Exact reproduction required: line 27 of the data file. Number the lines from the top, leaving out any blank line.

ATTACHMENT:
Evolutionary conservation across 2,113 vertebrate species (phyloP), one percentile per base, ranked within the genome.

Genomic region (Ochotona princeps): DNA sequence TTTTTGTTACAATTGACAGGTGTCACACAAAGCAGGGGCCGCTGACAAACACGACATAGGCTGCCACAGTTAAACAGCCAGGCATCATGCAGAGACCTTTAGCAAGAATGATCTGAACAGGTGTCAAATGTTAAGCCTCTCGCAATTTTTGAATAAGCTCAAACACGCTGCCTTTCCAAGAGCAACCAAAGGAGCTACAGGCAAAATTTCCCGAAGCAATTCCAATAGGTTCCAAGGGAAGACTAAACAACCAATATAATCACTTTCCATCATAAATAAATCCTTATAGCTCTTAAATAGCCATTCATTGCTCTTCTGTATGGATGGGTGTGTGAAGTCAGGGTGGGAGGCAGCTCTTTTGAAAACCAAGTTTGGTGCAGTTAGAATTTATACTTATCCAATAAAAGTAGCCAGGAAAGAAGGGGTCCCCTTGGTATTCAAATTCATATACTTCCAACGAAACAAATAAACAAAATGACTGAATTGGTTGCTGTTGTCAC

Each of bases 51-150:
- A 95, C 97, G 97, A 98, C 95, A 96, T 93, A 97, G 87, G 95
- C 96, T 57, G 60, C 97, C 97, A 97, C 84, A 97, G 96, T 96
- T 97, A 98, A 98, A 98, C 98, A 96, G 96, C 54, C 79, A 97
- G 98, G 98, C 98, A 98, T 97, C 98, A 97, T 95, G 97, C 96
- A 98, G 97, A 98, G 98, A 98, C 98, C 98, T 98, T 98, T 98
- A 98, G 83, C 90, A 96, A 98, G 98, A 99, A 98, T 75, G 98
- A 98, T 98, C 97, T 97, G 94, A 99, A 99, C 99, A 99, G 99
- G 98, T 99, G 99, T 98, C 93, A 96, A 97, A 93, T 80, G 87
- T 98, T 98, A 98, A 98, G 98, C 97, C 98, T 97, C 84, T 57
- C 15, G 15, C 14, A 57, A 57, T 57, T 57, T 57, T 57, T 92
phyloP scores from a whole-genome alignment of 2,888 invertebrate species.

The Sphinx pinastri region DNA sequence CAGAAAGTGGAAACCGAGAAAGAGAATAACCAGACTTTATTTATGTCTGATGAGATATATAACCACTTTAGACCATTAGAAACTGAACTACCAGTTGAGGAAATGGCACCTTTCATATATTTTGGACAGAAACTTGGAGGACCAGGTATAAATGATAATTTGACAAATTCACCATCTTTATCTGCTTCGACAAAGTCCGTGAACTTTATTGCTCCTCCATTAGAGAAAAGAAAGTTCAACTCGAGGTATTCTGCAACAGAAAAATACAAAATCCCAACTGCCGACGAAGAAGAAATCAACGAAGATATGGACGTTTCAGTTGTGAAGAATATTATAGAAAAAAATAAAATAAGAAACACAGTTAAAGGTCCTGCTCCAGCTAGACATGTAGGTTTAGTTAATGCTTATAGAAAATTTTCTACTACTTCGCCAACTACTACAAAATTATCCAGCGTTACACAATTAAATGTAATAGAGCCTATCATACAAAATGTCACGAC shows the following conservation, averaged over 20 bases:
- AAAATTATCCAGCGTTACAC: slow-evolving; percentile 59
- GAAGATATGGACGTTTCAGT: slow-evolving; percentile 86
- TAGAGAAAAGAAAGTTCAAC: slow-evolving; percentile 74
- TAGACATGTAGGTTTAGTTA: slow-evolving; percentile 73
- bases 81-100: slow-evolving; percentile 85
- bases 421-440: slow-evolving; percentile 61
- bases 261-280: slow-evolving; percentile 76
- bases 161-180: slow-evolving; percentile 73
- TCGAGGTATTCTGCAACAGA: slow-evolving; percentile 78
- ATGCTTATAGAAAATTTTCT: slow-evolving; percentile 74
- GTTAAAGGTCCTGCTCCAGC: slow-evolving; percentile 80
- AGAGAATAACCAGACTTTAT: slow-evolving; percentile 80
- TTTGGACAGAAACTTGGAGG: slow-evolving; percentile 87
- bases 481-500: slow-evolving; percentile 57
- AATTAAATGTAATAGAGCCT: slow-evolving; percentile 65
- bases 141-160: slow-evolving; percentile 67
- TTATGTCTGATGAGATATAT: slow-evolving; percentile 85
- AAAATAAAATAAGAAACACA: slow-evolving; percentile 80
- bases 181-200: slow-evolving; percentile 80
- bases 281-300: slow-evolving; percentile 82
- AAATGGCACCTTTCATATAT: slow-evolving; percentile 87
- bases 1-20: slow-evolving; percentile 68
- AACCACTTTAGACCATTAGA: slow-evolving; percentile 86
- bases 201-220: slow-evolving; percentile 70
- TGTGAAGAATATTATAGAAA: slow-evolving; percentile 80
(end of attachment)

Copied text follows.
- AGAGAATAACCAGACTTTAT: slow-evolving; percentile 80